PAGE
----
In 2017, my family and I explored all eleven of the Waukesha County Parks in one year. As a lover of public libraries and books in general, I thought it would be fun to visit all sixteen Waukesha County public libraries during the summer of 2019. The Waukesha County libraries are part of the Bridges Library System, which allows patrons to borrow and return books from any of the 24 libraries within Waukesha and Jefferson counties.
Hartland Public Library
110 E Park Avenue
Hartland, WI 53029
The Hartland Public Library is located close to Nixon Park, where the annual Hartland Kids’ Day takes place. Upon entering the library, you’ll find the circulation desk on your left (where you can check out materials and get a library card) and the children’s area to the right.
Here you’ll find a fun play area with puzzles and beanbags to explore, read, and rest.
Blast off into reading
This area has trains, beanbags, an Elephant and Piggy rug, and of course books! Through the windows of the children’s area, you can see part of the StoryWalk and seating.
Bags of books & crafts
In the children’s area, you’ll also find packets of books based on reading levels. These packets provide just right books for your reader. It’s so important to provide books that are not too hard and not too easy for your child to encourage him or her and to provide your child with confidence.
If you and your child are feeling crafty, then check out the numerous craft bags available.
Young adult space
1000 Books Before Kindergarten
Like Town Hall Library and New Berlin Library, the Hartland Public Library tracks those who are reading 1000 books before kindergarten. Introducing your child to so many books before kindergarten will teach pre-literacy skills, increase their vocabulary, and help your child’s language acquisition.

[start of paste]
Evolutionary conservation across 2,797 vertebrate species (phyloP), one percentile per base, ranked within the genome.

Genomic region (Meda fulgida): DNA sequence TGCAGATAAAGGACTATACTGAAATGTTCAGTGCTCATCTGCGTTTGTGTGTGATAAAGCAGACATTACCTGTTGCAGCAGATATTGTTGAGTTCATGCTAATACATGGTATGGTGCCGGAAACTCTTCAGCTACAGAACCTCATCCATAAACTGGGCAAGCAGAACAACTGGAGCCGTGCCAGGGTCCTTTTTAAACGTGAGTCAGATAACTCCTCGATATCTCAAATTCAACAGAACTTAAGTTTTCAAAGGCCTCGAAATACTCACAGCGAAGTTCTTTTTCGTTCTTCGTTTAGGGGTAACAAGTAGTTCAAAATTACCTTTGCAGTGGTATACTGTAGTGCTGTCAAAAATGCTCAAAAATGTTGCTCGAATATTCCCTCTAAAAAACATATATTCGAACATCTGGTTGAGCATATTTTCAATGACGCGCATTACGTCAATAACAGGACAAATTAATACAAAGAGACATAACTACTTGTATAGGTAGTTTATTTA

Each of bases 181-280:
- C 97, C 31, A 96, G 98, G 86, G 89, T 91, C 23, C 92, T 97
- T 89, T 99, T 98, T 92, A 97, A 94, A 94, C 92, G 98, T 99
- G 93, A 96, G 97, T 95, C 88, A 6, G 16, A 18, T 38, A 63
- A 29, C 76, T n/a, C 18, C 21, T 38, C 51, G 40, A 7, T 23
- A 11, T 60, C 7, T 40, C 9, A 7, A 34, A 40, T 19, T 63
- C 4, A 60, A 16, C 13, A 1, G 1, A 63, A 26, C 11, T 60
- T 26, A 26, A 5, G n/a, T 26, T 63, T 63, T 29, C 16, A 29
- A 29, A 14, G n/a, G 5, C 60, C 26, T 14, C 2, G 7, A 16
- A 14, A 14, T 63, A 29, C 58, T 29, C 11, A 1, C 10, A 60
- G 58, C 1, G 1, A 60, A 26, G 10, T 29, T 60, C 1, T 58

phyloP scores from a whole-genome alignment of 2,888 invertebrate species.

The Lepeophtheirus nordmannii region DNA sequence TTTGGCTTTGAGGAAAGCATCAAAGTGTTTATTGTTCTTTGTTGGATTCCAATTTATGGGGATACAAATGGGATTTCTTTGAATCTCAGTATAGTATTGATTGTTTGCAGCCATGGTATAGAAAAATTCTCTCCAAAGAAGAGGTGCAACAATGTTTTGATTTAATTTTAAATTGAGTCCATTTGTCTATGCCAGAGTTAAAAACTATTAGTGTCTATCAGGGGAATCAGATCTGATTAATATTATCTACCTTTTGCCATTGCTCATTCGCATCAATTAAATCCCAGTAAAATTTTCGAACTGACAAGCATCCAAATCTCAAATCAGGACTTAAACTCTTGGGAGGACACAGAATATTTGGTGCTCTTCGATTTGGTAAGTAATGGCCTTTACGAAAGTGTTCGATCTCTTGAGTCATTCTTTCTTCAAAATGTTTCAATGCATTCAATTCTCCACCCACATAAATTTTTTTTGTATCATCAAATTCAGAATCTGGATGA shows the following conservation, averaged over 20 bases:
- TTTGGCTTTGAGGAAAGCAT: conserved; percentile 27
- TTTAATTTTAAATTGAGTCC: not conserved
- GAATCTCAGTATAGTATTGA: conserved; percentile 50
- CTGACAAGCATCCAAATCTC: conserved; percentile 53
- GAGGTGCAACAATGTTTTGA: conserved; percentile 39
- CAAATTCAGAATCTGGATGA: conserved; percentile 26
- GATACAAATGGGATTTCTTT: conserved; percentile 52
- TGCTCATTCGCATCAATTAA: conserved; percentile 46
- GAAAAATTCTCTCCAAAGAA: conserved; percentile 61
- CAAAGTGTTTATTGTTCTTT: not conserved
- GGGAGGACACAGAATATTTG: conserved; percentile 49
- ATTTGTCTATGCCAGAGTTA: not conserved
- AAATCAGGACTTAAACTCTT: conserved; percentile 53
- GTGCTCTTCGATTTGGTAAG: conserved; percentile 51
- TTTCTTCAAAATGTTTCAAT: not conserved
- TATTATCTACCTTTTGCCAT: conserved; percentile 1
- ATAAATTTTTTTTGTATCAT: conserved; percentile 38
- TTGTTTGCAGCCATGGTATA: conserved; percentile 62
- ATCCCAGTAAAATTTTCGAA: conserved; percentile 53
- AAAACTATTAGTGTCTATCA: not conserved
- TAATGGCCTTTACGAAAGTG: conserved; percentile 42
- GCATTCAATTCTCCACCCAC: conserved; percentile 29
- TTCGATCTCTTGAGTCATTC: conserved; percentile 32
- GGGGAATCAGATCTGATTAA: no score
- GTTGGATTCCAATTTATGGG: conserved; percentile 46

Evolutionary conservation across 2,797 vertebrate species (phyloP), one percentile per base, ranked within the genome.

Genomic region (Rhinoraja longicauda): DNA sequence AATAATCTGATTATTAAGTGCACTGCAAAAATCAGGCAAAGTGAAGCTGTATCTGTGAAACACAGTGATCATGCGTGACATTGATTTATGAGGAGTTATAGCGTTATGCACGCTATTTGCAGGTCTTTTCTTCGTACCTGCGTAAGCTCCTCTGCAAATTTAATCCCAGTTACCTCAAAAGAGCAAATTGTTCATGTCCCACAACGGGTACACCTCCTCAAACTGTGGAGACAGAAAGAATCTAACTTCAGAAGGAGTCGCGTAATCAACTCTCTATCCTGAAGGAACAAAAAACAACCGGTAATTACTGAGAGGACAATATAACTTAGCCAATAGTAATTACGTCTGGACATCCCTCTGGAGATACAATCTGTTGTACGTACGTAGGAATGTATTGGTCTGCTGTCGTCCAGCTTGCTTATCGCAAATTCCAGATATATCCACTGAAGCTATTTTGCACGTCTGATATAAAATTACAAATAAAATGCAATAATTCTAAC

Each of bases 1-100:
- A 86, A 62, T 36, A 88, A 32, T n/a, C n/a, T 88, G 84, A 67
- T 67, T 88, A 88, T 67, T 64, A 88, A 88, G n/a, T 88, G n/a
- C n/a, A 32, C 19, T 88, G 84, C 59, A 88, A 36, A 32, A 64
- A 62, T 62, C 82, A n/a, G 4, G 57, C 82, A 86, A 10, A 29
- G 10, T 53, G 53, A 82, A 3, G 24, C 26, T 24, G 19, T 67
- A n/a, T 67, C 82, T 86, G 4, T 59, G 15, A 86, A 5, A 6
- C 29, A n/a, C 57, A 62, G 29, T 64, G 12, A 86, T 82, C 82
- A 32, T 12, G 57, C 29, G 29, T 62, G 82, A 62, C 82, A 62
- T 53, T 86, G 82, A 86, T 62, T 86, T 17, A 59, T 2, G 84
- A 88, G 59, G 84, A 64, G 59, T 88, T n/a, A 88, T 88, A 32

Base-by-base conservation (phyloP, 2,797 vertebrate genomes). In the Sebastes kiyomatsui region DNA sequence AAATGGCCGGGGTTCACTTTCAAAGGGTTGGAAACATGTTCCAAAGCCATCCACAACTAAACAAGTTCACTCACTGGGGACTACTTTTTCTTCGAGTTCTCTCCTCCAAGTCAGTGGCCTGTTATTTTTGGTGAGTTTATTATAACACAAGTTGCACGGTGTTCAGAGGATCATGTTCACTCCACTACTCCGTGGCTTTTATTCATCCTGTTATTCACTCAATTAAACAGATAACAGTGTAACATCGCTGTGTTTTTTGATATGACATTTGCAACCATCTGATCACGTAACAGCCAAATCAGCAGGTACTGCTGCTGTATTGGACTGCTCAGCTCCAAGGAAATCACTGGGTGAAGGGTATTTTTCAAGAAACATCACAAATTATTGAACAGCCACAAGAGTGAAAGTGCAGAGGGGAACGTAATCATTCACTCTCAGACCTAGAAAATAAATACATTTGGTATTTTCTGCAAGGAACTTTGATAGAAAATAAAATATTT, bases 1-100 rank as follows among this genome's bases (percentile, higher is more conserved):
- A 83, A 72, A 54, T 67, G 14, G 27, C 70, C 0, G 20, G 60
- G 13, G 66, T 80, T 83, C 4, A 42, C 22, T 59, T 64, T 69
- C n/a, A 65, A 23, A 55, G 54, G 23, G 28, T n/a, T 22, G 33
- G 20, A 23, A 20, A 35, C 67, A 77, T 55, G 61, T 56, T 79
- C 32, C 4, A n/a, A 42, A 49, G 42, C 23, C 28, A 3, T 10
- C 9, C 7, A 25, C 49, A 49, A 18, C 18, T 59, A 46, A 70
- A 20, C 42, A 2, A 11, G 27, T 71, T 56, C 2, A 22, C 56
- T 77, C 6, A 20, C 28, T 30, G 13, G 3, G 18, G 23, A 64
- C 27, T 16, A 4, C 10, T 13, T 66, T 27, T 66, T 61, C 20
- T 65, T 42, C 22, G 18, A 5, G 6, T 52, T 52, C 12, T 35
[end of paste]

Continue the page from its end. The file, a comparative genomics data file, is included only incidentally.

Blaze new trails
Alongside the library is a paved trail with numerous seating areas along the way. This StoryWalk allows you to read and explore while getting a few steps in too.
Like the Town Hall Library and the Big Bend Library, this library does not have any dedicated study rooms to take phone or video calls. If you go towards the back of the library, then you’ll find numerous quiet areas to to do work, especially upstairs.
The exterior book drop is to the left of the entrance and you’ll have to exit your vehicle to return the materials. It reminds me of the Oconomowoc Public Library, because you can you park your car right in front of the book return.
Sixteen Waukesha County libraries visited, zero to go!
Visiting all sixteen Waukesha County libraries during the summer of 2019 has been fun. If you’ve not visited your local library, go ahead and see what they have to offer. If you’re already familiar your with your local library, (yay!) I encourage you to visit a ‘new to you’ library. I’ve had the opportunity to see libraries of different sizes, to learn about resources available at other libraries, and to explore new parts of Waukesha county. Libraries are open all year and have so many free resources.
I’ve learned that you can:
get a driver’s license when the DMV visits the Oconomowoc Public Library
borrow ukuleles at Mukwonago Public Library
borrow board games from the Delafield Public Library
create in the STEAM makerspace at the Pauline Haas
study in 22 rooms at the Brookfield Public Library
gaze at the stars at the Pewaukee Library
enjoy an amazing park after visiting the Elm Grove Library
borrow chess sets from the Town Hall Library
see the community’s support for the Big Bend Library
enjoy pop-up books at the Alice Baker Memorial Library
print 3D items at the Waukesha Public Library
embrace railroading history at the Butler Library
retire your American flag at the Muskego Library
engage your brain and your body on the StoryWalk at the Hartland Library.
So go to your public library to see what they have to offer.
Jann Fujimoto is a wife, mom to two, and SPEECH-LANGUAGE PATHOLOGIST. She’s lived in Lake Country since 2006. She enjoys traveling, reading, and gardening.